While a lot of attention has been paid to the ideological underpinnings of extremist groups like al-Shabab, the new attack in Nairobi shows how increasingly local factors like poverty are driving the growth of extremism in East Africa.
Gunmen blasted their way into a hotel and office complex in the Kenyan capital on Tuesday, sending workers fleeing for their lives. Kenya has often been targeted by al-Shabaab, who killed dozens of people in a shopping center in 2013 and nearly 150 students at a university in 2015.
Kenyan authorities directed Marie Stopes health clinics to suspend abortion services, claiming their ads promoted abortion. If the move holds, thousands of women will have no choice but to use backstreet clinics, putting their lives at risk.
In some rural parts of Kenya, widowhood means you’re of little value. Culturally, widows are considered impure, and tradition dictates that they must be cleaned — or “cleansed” — of their partners’ death. The aim is to chase away the demons; the ritual requires women to have sex — either with a relative or stranger.
In Geneva, the Kofi Annan Foundation announced his peaceful death after a short undisclosed illness with "immense sadness", saying he was surrounded in his last days by his second wife Nane and children Ama, Kojo and Nina.
For millions of women around the world, monthly periods are something that comes with real hazards, such as missing school and work or being subjected to potentially harmful sanitary conditions. But there's a global menstrual movement taking place.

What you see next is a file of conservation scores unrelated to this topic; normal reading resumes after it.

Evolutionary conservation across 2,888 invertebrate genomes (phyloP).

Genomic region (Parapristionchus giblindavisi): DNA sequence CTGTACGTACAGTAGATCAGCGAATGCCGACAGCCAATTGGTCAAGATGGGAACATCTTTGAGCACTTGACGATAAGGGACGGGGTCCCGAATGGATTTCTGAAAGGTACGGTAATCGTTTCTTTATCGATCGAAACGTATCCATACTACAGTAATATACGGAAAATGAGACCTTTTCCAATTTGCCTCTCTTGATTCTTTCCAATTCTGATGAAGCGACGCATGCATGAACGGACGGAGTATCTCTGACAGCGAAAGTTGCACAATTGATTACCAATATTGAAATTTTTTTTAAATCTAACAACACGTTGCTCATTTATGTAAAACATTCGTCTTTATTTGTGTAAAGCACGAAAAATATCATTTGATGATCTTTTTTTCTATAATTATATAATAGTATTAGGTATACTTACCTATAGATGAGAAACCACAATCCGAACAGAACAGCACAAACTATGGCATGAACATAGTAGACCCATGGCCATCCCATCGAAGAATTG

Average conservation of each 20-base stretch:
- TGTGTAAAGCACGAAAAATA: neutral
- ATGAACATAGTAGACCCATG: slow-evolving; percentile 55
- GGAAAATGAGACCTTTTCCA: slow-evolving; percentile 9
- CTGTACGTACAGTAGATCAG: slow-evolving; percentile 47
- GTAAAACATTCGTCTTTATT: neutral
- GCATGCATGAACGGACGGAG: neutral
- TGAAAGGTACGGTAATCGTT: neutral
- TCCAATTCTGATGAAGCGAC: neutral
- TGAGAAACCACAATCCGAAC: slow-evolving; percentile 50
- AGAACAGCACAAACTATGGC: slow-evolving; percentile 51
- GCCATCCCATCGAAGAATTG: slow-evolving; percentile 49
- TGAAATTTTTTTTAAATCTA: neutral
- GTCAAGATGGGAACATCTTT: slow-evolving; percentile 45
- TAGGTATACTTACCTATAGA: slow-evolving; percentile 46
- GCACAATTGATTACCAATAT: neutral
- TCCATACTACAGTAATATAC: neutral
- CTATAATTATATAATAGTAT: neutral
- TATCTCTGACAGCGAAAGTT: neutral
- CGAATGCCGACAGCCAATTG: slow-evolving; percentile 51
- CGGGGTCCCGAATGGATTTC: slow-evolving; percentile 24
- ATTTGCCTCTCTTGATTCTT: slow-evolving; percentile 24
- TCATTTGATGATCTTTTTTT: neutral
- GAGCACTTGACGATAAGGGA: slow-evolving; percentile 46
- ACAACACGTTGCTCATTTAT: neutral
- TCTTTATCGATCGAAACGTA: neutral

Kenya is not alone in subjecting suspected gay men to forced anal exams. Cameroon, Egypt, Uganda and Zambia also claim the procedure is a valid method for determining if a man has participated in anal sex.
The UK-based firm Cambridge Analytica is under fire for allegedly harvesting the data of tens of millions of Facebook users and using it to sway voters in the run-up to the 2016 Presidential election. But the data firm's reach extends well beyond the US.
March 22nd is Water Day, designated by the United Nations as a time to call attention to water woes around the world. Host Bruce Gellerman talks with Paul Faeth, executive director of Global Water Challenge, about some of the work non-profits are doing to bring water to communities in the developing world.
In Kibera, a slum of Nairobi, Kenya, clean water is too scarce. But a new technology that takes just a plastic bottle and six hours in the sun is helping reduce sickness and diarrhea in the community, and in other developing countries around the world. Jessica Partnow reports.
In the developing world, women walk miles each day to find water. Deborah Katina founded the group "Yang'at" which has partnered with the World Church Service to introduce a method of catching water in the rainy season and conserving it for drier times.
Post-election unrest in Kenya has been widespread and hard to monitor in real time, but some concerned bloggers are trying to help, and they've set up a website where Kenyans can report on what they see in their own communities